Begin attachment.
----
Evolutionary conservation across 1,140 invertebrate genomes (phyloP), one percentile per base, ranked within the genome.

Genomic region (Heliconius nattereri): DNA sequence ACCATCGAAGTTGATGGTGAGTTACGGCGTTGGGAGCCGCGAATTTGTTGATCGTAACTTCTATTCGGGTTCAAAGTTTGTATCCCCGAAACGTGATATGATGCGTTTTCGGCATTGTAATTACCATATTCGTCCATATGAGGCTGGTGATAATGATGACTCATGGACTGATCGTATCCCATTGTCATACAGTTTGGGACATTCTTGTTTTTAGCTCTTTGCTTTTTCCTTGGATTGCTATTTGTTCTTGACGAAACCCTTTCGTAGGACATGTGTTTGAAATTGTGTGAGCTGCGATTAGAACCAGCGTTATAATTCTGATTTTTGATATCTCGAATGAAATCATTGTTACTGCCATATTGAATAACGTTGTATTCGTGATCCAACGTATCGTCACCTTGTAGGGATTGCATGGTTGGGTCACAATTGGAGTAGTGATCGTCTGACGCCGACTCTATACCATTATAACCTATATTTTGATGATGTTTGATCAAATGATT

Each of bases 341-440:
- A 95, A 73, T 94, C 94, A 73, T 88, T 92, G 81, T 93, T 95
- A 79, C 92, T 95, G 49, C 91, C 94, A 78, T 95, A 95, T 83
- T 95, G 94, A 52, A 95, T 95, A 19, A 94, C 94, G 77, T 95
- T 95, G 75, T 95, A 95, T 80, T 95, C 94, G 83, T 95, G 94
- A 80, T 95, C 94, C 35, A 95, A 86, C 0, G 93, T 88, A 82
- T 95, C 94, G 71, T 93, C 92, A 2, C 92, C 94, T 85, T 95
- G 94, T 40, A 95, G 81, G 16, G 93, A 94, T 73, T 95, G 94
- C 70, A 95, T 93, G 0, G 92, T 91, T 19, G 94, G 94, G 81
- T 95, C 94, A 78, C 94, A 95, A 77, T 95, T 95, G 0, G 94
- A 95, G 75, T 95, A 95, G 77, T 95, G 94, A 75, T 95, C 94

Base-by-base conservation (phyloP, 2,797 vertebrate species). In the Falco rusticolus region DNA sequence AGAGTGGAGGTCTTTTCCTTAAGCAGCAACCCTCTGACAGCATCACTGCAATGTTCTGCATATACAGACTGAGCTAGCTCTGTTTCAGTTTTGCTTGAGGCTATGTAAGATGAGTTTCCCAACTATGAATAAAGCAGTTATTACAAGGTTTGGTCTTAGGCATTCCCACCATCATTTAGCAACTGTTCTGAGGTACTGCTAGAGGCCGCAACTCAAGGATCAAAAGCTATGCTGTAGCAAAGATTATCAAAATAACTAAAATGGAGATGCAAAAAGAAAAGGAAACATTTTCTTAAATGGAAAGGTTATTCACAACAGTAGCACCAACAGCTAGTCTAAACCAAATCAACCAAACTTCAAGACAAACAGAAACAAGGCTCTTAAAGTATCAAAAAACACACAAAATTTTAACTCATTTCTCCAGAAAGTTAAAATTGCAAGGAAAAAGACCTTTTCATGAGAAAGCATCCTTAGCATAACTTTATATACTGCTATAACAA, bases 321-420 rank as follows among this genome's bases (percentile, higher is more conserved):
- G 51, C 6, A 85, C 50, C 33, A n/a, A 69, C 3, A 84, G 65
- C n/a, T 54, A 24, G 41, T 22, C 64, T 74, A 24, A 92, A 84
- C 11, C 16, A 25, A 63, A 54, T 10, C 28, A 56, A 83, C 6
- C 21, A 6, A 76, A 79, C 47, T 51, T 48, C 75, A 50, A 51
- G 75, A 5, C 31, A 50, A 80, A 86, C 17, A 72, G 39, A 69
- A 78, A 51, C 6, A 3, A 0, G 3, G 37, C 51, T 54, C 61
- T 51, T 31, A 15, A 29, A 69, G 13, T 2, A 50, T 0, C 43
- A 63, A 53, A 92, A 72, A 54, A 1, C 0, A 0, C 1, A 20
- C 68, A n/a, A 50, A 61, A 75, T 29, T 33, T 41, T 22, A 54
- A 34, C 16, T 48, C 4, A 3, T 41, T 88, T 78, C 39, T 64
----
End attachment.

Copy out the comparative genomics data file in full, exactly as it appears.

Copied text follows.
Evolutionary conservation across 1,140 invertebrate genomes (phyloP), one percentile per base, ranked within the genome.

Genomic region (Heliconius nattereri): DNA sequence ACCATCGAAGTTGATGGTGAGTTACGGCGTTGGGAGCCGCGAATTTGTTGATCGTAACTTCTATTCGGGTTCAAAGTTTGTATCCCCGAAACGTGATATGATGCGTTTTCGGCATTGTAATTACCATATTCGTCCATATGAGGCTGGTGATAATGATGACTCATGGACTGATCGTATCCCATTGTCATACAGTTTGGGACATTCTTGTTTTTAGCTCTTTGCTTTTTCCTTGGATTGCTATTTGTTCTTGACGAAACCCTTTCGTAGGACATGTGTTTGAAATTGTGTGAGCTGCGATTAGAACCAGCGTTATAATTCTGATTTTTGATATCTCGAATGAAATCATTGTTACTGCCATATTGAATAACGTTGTATTCGTGATCCAACGTATCGTCACCTTGTAGGGATTGCATGGTTGGGTCACAATTGGAGTAGTGATCGTCTGACGCCGACTCTATACCATTATAACCTATATTTTGATGATGTTTGATCAAATGATT

Each of bases 341-440:
- A 95, A 73, T 94, C 94, A 73, T 88, T 92, G 81, T 93, T 95
- A 79, C 92, T 95, G 49, C 91, C 94, A 78, T 95, A 95, T 83
- T 95, G 94, A 52, A 95, T 95, A 19, A 94, C 94, G 77, T 95
- T 95, G 75, T 95, A 95, T 80, T 95, C 94, G 83, T 95, G 94
- A 80, T 95, C 94, C 35, A 95, A 86, C 0, G 93, T 88, A 82
- T 95, C 94, G 71, T 93, C 92, A 2, C 92, C 94, T 85, T 95
- G 94, T 40, A 95, G 81, G 16, G 93, A 94, T 73, T 95, G 94
- C 70, A 95, T 93, G 0, G 92, T 91, T 19, G 94, G 94, G 81
- T 95, C 94, A 78, C 94, A 95, A 77, T 95, T 95, G 0, G 94
- A 95, G 75, T 95, A 95, G 77, T 95, G 94, A 75, T 95, C 94

Base-by-base conservation (phyloP, 2,797 vertebrate species). In the Falco rusticolus region DNA sequence AGAGTGGAGGTCTTTTCCTTAAGCAGCAACCCTCTGACAGCATCACTGCAATGTTCTGCATATACAGACTGAGCTAGCTCTGTTTCAGTTTTGCTTGAGGCTATGTAAGATGAGTTTCCCAACTATGAATAAAGCAGTTATTACAAGGTTTGGTCTTAGGCATTCCCACCATCATTTAGCAACTGTTCTGAGGTACTGCTAGAGGCCGCAACTCAAGGATCAAAAGCTATGCTGTAGCAAAGATTATCAAAATAACTAAAATGGAGATGCAAAAAGAAAAGGAAACATTTTCTTAAATGGAAAGGTTATTCACAACAGTAGCACCAACAGCTAGTCTAAACCAAATCAACCAAACTTCAAGACAAACAGAAACAAGGCTCTTAAAGTATCAAAAAACACACAAAATTTTAACTCATTTCTCCAGAAAGTTAAAATTGCAAGGAAAAAGACCTTTTCATGAGAAAGCATCCTTAGCATAACTTTATATACTGCTATAACAA, bases 321-420 rank as follows among this genome's bases (percentile, higher is more conserved):
- G 51, C 6, A 85, C 50, C 33, A n/a, A 69, C 3, A 84, G 65
- C n/a, T 54, A 24, G 41, T 22, C 64, T 74, A 24, A 92, A 84
- C 11, C 16, A 25, A 63, A 54, T 10, C 28, A 56, A 83, C 6
- C 21, A 6, A 76, A 79, C 47, T 51, T 48, C 75, A 50, A 51
- G 75, A 5, C 31, A 50, A 80, A 86, C 17, A 72, G 39, A 69
- A 78, A 51, C 6, A 3, A 0, G 3, G 37, C 51, T 54, C 61
- T 51, T 31, A 15, A 29, A 69, G 13, T 2, A 50, T 0, C 43
- A 63, A 53, A 92, A 72, A 54, A 1, C 0, A 0, C 1, A 20
- C 68, A n/a, A 50, A 61, A 75, T 29, T 33, T 41, T 22, A 54
- A 34, C 16, T 48, C 4, A 3, T 41, T 88, T 78, C 39, T 64